Letters - January 20, 2006

Legislature should strengthen gun control

I hope the Delaware legislature will not consider making it easier for good people to do bad things by making it easier to get a permit to carry handguns.

If anything, they should make it harder to bring guns into our communities, print photos and give the public access to publish lists of those people who do carry guns. They should require people to watch a video of real-life stories of people who have been shot with guns that are legally registered. The video should give great detail as to how the gun owner’s life was changed, as well as that of the victims.

Instead of making it easier for guns to be owned and used, we should enact stricter rules and register each bullet that is sold and make the purchaser responsible for illegal activity performed by the bullet.

Parents of minors who commit a crime using a gun should be charged as accessories to the crime, whether the gun is legal or not, and whether or not it is owned by the parent.

Legislators who vote for weaker gun control laws should be required to attend every trial in which a legal gun was used illegally in their county of residents. They should be required to send a letter the victims’ families of accidents and illegal actions which resulted in their personal tragedy explaining how weaker gun control laws were a good thing for them, in the long run.

Also, what are statistics for sports hunting using a handgun? I would like to see a chart showing the relationship between NRA donations to elected officials and illegal use of handguns in that person’s election district and I would like to see that chart published in every newspaper and on every media outlet in Delaware as a public service.

Rhonda H. Tuman

ANWR drilling would help many in nation
Editor’s Note: The following letter was addressed to Sen. Tom Carper and forwarded to the Coastal Point for publication.

Dear Sen. Carper:

Thank you for your reply to my message to you regarding your vote against drilling in the Arctic National Wildlife Refuge (ANWR). I do appreciate you taking the time to respond.

While you included a lot of information regarding your vote and your stance on drilling in ANWR in general, I have to sum up your position against drilling as follows:

You state that, “...U.S. Geological Survey estimates that there is a 50 percent chance that 2.4 billion barrels of crude oil will be economically recoverable,” and that “...This nominal increase would make little, if any, impact on the world’s supply and market price of oil.”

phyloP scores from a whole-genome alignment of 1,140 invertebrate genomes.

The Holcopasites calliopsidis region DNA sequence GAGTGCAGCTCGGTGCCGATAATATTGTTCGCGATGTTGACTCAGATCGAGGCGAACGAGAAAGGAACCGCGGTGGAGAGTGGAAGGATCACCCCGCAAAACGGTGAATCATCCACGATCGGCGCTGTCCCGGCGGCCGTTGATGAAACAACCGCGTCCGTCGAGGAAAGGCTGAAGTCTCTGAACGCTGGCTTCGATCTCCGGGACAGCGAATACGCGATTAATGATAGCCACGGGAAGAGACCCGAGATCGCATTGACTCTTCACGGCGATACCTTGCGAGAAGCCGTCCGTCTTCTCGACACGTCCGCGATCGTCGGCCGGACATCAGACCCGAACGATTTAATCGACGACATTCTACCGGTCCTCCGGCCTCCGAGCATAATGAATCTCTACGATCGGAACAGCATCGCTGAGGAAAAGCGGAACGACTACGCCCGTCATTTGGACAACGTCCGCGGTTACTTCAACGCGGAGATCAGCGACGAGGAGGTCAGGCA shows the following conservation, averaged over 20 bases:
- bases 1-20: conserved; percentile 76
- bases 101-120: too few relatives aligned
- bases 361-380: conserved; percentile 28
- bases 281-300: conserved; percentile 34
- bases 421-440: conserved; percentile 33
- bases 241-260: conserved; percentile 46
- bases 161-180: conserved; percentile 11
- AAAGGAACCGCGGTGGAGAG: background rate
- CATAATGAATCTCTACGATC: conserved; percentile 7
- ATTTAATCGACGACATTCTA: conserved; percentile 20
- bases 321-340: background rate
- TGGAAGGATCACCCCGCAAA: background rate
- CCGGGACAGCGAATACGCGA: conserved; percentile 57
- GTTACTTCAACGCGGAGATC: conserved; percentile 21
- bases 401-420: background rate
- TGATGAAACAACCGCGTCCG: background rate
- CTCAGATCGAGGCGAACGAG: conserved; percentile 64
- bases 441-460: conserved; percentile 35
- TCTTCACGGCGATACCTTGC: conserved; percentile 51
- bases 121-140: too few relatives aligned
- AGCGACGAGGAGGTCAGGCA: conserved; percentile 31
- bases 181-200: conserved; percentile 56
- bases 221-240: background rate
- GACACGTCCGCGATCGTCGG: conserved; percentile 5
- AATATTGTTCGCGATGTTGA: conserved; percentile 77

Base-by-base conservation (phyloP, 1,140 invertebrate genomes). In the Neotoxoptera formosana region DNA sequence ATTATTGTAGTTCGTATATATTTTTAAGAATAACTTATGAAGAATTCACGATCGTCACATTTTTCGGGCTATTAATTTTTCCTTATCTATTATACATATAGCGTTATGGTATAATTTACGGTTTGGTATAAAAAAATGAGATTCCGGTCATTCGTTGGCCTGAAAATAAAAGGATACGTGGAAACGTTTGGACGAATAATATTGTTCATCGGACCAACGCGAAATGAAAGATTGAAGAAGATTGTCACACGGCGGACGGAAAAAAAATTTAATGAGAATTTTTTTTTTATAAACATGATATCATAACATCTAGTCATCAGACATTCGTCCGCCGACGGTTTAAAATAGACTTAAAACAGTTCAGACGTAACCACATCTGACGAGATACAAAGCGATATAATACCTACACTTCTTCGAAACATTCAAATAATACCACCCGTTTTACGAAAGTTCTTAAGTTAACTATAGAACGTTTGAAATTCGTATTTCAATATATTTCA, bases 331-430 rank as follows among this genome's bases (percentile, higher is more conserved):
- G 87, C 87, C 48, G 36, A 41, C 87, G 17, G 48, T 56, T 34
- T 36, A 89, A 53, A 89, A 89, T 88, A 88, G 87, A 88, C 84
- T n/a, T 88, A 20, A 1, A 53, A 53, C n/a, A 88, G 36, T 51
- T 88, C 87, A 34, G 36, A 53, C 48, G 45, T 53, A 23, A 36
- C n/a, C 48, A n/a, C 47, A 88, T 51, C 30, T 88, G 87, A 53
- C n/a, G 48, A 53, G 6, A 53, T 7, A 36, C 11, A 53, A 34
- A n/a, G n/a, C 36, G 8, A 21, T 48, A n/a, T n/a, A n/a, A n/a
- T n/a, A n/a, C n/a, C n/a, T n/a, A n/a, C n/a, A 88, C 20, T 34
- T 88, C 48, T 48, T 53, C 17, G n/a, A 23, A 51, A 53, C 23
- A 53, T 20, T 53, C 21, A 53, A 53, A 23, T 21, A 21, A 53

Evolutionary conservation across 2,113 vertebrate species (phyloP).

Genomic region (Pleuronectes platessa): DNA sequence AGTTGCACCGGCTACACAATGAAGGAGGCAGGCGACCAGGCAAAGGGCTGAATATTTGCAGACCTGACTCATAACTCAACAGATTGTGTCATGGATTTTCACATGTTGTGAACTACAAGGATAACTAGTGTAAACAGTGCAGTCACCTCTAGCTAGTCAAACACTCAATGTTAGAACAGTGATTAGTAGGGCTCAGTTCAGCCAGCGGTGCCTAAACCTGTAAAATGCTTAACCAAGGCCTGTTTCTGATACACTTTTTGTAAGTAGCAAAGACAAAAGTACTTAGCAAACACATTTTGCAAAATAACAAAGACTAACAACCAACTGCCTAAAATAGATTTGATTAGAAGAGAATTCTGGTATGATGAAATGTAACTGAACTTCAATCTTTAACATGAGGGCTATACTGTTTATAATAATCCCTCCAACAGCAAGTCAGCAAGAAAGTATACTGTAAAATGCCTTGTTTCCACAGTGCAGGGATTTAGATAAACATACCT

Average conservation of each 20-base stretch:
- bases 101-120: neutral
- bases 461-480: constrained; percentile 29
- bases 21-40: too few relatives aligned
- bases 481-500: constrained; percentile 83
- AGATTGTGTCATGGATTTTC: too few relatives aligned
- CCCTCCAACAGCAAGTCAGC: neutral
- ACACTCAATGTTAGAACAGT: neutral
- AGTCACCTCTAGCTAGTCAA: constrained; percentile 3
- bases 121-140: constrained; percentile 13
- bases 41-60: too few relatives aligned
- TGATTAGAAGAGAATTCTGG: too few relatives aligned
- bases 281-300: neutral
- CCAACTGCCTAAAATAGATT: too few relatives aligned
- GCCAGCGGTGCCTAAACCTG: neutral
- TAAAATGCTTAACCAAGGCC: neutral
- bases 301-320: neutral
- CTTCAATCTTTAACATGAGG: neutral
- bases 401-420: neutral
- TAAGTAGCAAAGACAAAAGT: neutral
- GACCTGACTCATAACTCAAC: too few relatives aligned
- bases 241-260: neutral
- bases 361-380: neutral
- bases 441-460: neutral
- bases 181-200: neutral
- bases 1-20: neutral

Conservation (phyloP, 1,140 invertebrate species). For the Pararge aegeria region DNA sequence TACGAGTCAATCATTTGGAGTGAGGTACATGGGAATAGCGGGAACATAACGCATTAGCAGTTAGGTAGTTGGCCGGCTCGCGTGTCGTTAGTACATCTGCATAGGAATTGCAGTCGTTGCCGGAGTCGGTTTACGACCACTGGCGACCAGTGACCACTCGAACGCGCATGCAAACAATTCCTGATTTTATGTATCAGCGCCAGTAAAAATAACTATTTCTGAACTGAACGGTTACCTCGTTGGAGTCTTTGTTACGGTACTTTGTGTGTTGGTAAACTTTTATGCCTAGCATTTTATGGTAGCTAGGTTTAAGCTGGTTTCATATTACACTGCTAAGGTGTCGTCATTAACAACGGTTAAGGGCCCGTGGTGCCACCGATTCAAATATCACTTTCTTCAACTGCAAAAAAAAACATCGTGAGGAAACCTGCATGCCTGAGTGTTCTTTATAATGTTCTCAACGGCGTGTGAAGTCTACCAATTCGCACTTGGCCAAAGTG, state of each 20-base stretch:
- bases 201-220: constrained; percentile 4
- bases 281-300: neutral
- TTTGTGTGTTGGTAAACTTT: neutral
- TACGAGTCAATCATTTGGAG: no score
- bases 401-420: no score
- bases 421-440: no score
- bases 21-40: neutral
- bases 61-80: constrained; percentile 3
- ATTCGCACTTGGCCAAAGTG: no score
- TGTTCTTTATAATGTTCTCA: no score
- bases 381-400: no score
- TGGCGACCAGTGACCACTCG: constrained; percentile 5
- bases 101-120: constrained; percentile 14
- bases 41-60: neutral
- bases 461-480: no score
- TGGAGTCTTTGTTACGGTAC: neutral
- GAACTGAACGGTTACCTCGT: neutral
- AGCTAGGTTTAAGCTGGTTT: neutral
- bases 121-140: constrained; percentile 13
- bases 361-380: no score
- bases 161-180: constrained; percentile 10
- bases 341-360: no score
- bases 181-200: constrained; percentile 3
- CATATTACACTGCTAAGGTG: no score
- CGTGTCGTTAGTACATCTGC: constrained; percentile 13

Our drilling in ANWR (and future discussions of further exploration in other parts of the U.S.) would send a message to our “friends” at OPEC that we are serious about reducing our dependency on foreign oil. When the U.S. gets serious about anything, other nations react accordingly and the world market for oil will react as well.

In addition, while you state that 2.4 billion barrels is a relatively insignificant number compared to the world supply of oil, it is a significant number none-the-less. At $60 per barrel, 2.4 billion barrels equates to $144 billion dollars that isn’t sent to our “friends” in the Middle East or our “friends” in Venezuela.

And finally, why we can’t drill in ANWR and promote the development and application of alternative fuels? They are not mutually exclusive options.

It is for this reason that I still believe that you are voting to appease the Sierra Club and other environmentalists and/or towing the Democrat line at the expense of your constituents at home.

Please reconsider your stance on ANWR, and do what is best for Delaware and the U.S. and not what is best for Howard Dean, Nancy Pelosi or Harry Reid.

Tim Doyle
Ocean View

Marines issue thanks to community for generosity

The Marine Corps League, First State Detachment, wishes to acknowledge and thank our generous neighbors, business establishments and area restaurants that contribute to the success of the 2005 Toys For Tots campaign.

Our neighbors in Sussex and Worcester counties donated funds and toys. Many businesses provided space for cash donation cans and toy barrels. Next month, in our annual Thank You Report to the community, we will recognize their assistance. The campaign benefited nearly 2,500 children and distributed about 10,000 toys.

The following restaurants and our host at the restaurant opened their doors to our gift-gathering parties. They not only made their facilities available but provided complementary buffets to the guests, who in turn donated a toy or made a cash donation to the program.